2012 NFL Draft Rankings: Top 10 Outside Linebackers
I'm sure many of you are looking at these lists and wondering if I have a man-crush on Melvin Ingram. After all, he's my No. 1 prospect on the lists for defensive ends, 3-4 outside linebackers and 4-3 outside linebackers.
Well, I can assure you that I do not, but he really is one of the most versatile players in this draft. In my opinion, he can play almost every position in the front seven (he could also occasionally play tackle in pass-rush situations).
I have no idea why he's probably going to go in the mid-teens, except the possibility that many general managers and coaches are not sure where they would play him. Or, they think he's a jack-of-all-trades, but master of none. Either way, any of the teams in the top 10 that need a pass-rusher and pass on him are making a huge mistake.
If your primary guide to evaluating players is the combine, you will not have Lavonte David ranked second on your list. His lateral movement and footwork looked slow and awkward, and his measurables were some of the worst in his group.
However, if you watched him on Saturdays, you know that's not indicative of his talent. David is a sideline-to-sideline Tasmanian devil. He's explosive and his football IQ is at an elite level. He's a little light, without much room to add weight, but he'll be a great pro if he plays in a system that allows him to roam.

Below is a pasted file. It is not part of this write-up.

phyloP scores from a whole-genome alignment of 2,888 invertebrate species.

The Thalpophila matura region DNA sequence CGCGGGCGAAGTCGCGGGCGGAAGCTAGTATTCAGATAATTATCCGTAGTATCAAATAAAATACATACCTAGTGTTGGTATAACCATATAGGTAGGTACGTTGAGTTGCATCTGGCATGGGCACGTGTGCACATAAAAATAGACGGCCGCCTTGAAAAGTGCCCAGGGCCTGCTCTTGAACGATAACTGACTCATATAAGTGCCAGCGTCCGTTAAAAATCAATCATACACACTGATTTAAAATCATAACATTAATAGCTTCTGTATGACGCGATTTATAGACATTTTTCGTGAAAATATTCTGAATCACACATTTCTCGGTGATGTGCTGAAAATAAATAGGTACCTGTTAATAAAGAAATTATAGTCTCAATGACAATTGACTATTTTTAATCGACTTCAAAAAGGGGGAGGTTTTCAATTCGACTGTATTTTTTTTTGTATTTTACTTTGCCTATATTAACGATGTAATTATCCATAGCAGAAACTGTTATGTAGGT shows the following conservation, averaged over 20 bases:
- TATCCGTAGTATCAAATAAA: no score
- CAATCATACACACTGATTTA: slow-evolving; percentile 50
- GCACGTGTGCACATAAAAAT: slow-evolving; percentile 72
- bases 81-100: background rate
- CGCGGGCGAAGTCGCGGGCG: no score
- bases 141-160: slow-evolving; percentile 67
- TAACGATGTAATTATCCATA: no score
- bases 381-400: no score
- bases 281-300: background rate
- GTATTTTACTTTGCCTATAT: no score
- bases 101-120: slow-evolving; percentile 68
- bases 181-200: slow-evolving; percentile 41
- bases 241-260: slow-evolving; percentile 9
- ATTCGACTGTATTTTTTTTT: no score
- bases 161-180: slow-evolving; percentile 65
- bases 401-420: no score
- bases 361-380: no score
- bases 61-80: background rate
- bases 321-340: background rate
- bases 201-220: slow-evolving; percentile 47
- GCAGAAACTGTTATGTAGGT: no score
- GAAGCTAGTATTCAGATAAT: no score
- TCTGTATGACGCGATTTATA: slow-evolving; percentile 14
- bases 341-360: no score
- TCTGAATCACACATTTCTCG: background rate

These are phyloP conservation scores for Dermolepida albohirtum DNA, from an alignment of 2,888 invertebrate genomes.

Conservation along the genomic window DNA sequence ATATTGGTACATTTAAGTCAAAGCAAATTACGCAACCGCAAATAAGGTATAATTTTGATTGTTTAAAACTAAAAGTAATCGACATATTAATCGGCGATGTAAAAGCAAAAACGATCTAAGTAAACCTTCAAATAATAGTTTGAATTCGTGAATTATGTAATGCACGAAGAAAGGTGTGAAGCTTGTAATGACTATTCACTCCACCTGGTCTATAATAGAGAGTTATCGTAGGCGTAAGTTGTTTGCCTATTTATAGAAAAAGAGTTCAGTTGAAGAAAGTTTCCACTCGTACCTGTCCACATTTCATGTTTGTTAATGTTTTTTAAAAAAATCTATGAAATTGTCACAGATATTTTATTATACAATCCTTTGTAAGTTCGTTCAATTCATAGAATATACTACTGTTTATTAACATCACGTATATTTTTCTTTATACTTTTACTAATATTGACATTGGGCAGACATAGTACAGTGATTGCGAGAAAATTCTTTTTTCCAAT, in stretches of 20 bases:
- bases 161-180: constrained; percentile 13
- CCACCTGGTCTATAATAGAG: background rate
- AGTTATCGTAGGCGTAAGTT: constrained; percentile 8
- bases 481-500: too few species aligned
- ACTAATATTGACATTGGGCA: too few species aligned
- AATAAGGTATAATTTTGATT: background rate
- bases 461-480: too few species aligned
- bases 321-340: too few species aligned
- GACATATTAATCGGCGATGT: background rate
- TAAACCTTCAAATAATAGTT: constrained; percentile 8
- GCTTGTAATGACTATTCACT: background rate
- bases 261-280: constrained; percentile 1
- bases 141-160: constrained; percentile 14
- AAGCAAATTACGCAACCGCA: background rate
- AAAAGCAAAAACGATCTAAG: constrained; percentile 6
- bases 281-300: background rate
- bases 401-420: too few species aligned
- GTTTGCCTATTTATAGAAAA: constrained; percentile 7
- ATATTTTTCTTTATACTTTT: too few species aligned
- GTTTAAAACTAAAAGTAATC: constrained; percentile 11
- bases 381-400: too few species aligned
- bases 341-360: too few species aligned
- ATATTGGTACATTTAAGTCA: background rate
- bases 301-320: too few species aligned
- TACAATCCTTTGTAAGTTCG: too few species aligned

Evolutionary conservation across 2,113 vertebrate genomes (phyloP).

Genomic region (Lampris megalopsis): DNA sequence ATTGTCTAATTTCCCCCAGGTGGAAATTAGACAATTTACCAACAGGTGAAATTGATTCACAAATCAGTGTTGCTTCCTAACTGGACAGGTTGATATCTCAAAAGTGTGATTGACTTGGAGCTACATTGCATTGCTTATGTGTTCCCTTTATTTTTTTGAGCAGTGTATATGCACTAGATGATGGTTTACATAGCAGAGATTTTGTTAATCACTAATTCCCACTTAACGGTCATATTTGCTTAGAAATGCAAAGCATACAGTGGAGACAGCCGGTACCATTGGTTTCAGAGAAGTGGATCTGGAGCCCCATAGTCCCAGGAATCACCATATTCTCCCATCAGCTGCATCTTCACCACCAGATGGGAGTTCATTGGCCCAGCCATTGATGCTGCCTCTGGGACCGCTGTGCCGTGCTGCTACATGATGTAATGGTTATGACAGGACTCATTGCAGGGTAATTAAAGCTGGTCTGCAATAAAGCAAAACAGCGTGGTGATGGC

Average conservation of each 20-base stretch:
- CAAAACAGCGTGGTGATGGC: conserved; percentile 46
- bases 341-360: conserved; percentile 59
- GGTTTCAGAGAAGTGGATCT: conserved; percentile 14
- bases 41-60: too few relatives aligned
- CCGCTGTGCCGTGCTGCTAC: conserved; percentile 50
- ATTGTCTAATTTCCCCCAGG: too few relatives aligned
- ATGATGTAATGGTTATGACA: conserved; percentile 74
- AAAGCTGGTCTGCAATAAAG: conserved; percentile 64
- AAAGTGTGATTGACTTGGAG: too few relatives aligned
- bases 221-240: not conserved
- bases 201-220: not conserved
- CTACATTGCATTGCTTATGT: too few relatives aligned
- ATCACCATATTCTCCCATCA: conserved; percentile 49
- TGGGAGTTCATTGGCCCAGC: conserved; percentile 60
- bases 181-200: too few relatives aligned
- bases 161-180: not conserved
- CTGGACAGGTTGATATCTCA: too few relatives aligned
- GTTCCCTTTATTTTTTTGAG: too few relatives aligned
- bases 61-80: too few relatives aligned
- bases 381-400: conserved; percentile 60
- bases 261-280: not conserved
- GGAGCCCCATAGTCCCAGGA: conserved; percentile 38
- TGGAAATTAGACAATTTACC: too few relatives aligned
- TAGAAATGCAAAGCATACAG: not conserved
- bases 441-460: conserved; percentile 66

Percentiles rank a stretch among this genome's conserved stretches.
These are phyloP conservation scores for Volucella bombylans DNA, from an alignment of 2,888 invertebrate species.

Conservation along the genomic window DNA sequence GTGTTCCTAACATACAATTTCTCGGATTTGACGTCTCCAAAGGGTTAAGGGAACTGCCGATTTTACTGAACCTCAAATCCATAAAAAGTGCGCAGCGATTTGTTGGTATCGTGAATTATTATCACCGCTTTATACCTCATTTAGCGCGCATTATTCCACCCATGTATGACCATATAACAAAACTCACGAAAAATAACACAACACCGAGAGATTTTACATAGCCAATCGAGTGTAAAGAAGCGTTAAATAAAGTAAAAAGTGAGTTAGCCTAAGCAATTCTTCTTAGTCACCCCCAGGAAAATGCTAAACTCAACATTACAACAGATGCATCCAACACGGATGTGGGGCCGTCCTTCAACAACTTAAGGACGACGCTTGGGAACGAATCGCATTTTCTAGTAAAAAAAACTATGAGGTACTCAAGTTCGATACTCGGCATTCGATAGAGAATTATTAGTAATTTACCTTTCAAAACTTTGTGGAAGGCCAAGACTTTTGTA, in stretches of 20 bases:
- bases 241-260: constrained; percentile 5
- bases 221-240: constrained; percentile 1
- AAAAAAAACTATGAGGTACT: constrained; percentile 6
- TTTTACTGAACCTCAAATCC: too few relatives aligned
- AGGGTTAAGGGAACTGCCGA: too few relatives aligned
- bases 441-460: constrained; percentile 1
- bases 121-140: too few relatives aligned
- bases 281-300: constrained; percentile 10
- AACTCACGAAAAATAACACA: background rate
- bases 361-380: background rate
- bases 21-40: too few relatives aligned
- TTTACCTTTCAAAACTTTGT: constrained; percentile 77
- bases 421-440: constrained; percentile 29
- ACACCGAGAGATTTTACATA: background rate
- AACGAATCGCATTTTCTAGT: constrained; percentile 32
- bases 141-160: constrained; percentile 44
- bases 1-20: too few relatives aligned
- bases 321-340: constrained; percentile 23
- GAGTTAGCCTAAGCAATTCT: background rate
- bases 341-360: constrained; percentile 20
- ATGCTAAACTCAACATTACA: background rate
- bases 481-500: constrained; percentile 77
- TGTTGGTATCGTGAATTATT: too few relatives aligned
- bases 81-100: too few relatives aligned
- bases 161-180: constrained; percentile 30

Here are the rest of the rankings:
1. Melvin Ingram, South Carolina
2. Lavonte David, Nebraska
3. Shea McClellin, Boise St.
4. Whitney Mercilus, Illinois
5. Bobby Wagner, Utah St.
6. Bruce Irvin, West Virginia
7. Ronnell Lewis, Oklahoma
8. Zach Brown, UNC
9. Nigel Bradham, Florida St.
10. Sean Spence, Miami-Fl.
Everyone might be surprised to see Zach Brown check in at No. 8, when so many other people have him ranked higher. There's no doubt that he's a fantastic athlete with world-class speed, but when you get labeled and the film shows that you shy away from contact, that's a really big problem for a linebacker.
You might think I'm contradicting myself in my comments about David, but there's a big difference: Brown appears to try and avoid contact, whereas David does not.
Lastly, Bobby Wagner is another player in this group that could sneak up on the average football fan. A relative unknown, he has made a lot of scouts go back to the tape after his play at the Senior Bowl and his performance at his pro day.
In addition to good workout numbers and statistics from college, he has a fantastic motor and ability to find the football. His movement skills are well above average as well. I look for him to go somewhere on the second day.
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